Q. About 12 families live in our small development. The houses are all close and one of our neighbours is planning to build another floor on to their house. The rest of us are all worried about the noise and disruption the building work will cause and we're also concerned that we'll be left with big bills for cleaning the dust and cement off our windows, walls and paintwork.
Apart from that, the house in question will be much bigger than the rest and look out of place. Some of us objected to the local council when the neighbour originally applied for planning permission, but we were ignored and we weren't successful in appealing.
However – we can still stop the building going ahead. Although planning permission has been granted, all the owners belong to the management company which owns the freehold of the flats and houses. The management company has to give written permission before the work goes ahead. There's a meeting coming up next month to discuss this. Do you think we should just say no?
Name and address withheld
A. Neighbour disputes are always difficult. What are you really objecting to? You have to be careful not to make unreasonable objections, and unreasonable is hard to define. Mind you, your neighbour shouldn't be unreasonable either.
You need to think this through carefully, and if you are determined to object, make sure you're on solid ground – take advice from a solicitor with specialist knowledge of property and planning. If there are a dozen of you involved, you could split the cost and even pay for an experienced solicitor to be at the meeting. Someone in the group may already have a solicitor who is up to the job.
It might be reasonable to refuse permission for the extra floor to be built if, in some way, you would lose out financially because of it. But it would have to a significant loss. Could it cause the value of your homes to go down? But also consider that having a bigger house on the development might attract buyers with more money and push up the desirability of the development?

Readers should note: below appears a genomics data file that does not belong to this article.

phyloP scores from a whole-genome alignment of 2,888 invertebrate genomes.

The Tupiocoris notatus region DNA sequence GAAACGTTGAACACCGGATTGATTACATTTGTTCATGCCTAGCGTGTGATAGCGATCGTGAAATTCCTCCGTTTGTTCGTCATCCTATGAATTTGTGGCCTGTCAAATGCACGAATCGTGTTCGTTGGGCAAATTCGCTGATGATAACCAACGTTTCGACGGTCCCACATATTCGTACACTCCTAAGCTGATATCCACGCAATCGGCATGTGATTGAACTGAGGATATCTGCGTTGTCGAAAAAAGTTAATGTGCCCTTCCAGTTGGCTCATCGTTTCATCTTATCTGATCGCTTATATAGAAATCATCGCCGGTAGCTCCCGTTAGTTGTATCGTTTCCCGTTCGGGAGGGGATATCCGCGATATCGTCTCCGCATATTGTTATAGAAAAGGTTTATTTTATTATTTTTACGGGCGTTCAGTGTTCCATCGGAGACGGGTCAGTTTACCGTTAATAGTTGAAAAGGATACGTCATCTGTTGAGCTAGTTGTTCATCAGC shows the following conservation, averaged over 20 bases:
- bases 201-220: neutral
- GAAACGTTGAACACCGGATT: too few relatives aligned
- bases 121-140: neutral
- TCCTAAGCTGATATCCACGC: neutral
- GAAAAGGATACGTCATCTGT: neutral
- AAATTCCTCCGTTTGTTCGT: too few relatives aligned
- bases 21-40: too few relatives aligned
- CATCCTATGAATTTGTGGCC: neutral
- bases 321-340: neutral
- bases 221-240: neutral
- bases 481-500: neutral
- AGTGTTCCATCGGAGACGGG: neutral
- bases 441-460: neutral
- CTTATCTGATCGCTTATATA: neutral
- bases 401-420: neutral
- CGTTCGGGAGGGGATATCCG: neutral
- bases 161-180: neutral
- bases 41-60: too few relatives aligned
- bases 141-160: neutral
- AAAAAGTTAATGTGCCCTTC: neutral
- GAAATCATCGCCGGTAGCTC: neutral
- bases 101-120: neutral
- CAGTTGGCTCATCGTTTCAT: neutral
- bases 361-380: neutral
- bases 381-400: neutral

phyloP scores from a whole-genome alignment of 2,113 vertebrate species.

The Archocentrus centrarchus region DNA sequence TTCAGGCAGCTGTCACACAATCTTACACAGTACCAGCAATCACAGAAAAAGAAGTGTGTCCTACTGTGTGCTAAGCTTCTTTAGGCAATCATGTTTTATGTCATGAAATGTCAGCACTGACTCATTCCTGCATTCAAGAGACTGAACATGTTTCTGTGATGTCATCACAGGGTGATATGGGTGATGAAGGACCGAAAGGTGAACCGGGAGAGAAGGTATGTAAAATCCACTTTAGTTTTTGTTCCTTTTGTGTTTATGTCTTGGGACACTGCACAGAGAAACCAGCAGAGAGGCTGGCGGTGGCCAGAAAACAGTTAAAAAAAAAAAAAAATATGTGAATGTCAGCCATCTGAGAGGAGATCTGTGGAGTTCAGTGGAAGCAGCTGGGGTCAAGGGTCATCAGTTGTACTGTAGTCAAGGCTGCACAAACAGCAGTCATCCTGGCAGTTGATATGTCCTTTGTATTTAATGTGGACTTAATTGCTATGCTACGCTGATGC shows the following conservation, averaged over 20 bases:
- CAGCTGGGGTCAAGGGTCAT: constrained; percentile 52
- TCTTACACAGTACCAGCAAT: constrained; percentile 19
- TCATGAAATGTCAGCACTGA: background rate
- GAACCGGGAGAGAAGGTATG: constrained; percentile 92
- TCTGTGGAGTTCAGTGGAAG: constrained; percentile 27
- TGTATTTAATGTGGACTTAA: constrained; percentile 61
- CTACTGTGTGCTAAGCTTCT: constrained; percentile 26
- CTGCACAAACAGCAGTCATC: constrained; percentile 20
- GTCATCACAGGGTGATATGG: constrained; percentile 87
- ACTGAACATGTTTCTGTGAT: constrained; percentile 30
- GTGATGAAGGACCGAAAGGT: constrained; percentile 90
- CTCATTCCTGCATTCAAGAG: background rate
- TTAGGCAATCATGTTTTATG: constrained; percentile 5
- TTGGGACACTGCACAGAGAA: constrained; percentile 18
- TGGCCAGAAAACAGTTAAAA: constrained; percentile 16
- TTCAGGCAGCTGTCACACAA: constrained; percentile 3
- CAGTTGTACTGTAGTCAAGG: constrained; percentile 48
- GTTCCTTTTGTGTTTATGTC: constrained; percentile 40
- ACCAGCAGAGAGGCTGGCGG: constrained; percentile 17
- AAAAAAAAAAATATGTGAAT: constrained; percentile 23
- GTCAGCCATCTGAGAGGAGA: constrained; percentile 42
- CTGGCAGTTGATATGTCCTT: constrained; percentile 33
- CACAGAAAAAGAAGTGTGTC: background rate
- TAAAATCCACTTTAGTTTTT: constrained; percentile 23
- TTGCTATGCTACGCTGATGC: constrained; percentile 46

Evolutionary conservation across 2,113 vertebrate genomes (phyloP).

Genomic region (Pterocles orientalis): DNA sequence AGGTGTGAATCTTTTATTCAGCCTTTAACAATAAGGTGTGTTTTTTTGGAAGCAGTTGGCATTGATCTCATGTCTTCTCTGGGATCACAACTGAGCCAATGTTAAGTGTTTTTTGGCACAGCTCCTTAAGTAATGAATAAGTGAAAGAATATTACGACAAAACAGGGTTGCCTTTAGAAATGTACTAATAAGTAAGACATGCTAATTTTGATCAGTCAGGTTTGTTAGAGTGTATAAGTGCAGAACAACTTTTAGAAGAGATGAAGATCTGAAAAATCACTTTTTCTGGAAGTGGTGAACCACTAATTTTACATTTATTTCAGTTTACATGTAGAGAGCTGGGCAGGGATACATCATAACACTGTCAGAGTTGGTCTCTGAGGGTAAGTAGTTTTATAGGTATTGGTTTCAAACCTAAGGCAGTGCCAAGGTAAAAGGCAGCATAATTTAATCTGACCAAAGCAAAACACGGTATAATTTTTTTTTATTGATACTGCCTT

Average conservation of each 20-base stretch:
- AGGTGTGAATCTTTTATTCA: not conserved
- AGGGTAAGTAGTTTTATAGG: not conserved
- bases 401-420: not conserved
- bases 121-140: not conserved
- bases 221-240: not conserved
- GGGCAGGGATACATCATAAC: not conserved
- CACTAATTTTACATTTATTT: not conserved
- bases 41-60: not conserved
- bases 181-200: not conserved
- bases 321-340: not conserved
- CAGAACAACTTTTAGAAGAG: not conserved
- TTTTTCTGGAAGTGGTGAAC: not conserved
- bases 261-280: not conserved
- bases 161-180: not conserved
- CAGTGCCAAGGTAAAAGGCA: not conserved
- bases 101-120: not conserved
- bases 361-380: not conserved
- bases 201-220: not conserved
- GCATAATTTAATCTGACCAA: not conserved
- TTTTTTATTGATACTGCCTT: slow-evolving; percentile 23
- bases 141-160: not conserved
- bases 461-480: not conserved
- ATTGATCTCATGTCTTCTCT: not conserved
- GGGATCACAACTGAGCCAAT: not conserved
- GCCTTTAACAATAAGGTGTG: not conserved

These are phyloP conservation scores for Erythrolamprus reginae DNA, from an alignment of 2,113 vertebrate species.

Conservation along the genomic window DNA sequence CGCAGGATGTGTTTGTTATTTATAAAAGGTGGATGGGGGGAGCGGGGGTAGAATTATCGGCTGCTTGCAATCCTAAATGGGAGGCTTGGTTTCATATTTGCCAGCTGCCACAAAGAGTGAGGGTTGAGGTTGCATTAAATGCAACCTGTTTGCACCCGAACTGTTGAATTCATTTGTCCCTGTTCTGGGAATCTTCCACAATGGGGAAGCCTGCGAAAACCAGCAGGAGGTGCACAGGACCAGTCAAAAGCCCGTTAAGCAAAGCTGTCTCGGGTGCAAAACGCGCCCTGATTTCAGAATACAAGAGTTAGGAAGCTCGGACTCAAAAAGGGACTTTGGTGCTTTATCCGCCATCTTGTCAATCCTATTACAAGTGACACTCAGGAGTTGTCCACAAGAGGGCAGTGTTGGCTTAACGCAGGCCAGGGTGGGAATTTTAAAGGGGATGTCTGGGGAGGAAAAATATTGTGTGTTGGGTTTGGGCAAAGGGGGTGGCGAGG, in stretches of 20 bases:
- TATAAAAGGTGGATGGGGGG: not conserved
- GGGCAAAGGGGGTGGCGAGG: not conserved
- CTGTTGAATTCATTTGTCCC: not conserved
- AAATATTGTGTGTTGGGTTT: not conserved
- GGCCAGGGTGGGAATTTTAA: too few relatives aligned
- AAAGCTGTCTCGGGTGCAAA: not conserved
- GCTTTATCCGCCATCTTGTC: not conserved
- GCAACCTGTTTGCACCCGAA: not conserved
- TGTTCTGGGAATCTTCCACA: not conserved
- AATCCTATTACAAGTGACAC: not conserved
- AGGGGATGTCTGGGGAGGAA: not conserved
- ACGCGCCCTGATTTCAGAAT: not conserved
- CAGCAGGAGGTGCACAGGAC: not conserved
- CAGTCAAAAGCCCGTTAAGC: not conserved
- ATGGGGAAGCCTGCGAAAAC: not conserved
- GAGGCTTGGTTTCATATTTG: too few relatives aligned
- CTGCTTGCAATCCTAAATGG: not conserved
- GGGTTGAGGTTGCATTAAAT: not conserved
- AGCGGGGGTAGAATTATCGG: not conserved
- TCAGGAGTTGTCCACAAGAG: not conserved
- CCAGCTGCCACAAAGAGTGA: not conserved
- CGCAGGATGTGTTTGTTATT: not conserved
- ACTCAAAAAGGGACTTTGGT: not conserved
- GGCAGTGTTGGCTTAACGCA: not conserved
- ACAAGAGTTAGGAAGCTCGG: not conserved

Even if the extra storey would cut out some of your light, that's not likely to be a good enough reason to withhold permission. If you're just worried that the months of work will be inconvenient, that may not be enough of a reason to say no either. What will this cost you? If there are likely to be cleaning bills, calculate how much they'll cost each neighbour. You could ask at the meeting that the person who wants the extension pays for those expenses and pays for any other cleaning around the development that needs doing to restore it to its original condition after the builders have left. When it comes to noise and disruption, usually builders can only work between 8am and 6pm, Mondays to Fridays and between 8am and 1pm on Saturdays, but check what your local authority by-laws say.
If you do withhold permission, your neighbour may take the view that it's unreasonable and take court action. That leaves everyone facing court and lawyers' fees, which you want to avoid if at all possible.